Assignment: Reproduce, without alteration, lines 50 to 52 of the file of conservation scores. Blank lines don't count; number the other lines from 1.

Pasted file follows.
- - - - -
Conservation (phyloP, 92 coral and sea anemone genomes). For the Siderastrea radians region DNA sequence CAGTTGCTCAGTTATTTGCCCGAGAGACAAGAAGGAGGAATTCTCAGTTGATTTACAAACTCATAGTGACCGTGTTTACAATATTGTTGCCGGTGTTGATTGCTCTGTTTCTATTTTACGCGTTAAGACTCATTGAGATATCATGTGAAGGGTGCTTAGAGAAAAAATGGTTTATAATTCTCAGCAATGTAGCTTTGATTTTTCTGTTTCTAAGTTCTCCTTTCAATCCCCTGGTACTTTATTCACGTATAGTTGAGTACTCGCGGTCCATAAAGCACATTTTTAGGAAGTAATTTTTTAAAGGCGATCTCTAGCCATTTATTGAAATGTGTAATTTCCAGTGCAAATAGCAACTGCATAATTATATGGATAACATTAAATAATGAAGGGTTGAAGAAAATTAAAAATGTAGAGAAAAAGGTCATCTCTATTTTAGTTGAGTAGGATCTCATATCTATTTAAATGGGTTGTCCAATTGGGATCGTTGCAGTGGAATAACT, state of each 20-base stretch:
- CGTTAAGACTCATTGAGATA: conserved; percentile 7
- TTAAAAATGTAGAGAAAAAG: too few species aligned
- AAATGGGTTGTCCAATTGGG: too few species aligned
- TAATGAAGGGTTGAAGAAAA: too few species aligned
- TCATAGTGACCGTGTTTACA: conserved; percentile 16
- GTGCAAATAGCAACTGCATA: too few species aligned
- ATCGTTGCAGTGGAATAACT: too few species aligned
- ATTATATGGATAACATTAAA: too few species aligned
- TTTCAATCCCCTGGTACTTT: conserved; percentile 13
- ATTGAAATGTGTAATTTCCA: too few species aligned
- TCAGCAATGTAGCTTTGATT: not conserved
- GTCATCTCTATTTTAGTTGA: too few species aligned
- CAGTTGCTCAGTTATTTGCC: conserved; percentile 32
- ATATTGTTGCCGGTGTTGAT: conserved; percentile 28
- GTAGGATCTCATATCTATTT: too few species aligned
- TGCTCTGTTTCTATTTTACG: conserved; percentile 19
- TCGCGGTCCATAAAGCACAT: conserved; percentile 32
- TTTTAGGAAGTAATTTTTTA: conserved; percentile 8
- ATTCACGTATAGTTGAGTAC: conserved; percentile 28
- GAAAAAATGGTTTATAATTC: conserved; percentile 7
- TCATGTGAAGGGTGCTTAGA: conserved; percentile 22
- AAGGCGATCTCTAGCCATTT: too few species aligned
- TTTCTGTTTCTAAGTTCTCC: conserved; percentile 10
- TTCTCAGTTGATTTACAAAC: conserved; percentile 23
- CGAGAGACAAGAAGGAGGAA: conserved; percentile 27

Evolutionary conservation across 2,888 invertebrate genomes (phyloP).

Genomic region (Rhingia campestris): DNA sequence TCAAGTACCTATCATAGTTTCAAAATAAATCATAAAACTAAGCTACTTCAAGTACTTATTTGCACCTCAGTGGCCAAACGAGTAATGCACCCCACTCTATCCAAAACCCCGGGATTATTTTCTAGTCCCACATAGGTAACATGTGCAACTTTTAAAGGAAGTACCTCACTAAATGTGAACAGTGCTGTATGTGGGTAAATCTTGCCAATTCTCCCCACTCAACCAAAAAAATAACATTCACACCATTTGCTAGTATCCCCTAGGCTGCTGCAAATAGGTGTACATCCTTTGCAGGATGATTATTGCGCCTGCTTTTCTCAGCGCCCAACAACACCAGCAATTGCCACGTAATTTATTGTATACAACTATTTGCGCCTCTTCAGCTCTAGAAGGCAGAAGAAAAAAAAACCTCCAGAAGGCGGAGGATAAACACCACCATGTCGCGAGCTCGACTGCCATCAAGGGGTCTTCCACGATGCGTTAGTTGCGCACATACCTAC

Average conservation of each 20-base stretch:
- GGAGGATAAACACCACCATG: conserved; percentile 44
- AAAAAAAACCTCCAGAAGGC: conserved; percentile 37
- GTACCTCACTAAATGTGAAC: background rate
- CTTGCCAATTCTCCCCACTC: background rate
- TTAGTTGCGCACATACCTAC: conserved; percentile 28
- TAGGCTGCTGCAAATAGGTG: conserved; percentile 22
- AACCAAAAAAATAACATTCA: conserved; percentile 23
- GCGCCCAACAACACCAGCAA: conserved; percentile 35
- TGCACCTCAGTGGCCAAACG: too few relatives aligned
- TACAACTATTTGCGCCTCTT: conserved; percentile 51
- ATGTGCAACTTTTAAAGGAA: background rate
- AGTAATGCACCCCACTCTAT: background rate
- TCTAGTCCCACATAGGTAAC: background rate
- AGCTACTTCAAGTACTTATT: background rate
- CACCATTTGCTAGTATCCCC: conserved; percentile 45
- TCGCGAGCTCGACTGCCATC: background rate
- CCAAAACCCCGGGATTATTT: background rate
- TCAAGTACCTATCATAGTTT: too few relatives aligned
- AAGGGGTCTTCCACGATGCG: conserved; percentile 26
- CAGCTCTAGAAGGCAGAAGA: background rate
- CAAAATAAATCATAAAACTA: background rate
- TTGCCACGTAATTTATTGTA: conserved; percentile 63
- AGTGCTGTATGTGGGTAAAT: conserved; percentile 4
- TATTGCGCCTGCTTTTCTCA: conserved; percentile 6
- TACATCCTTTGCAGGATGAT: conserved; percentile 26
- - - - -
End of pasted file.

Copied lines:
- CAAAATAAATCATAAAACTA: background rate
- TTGCCACGTAATTTATTGTA: conserved; percentile 63
- AGTGCTGTATGTGGGTAAAT: conserved; percentile 4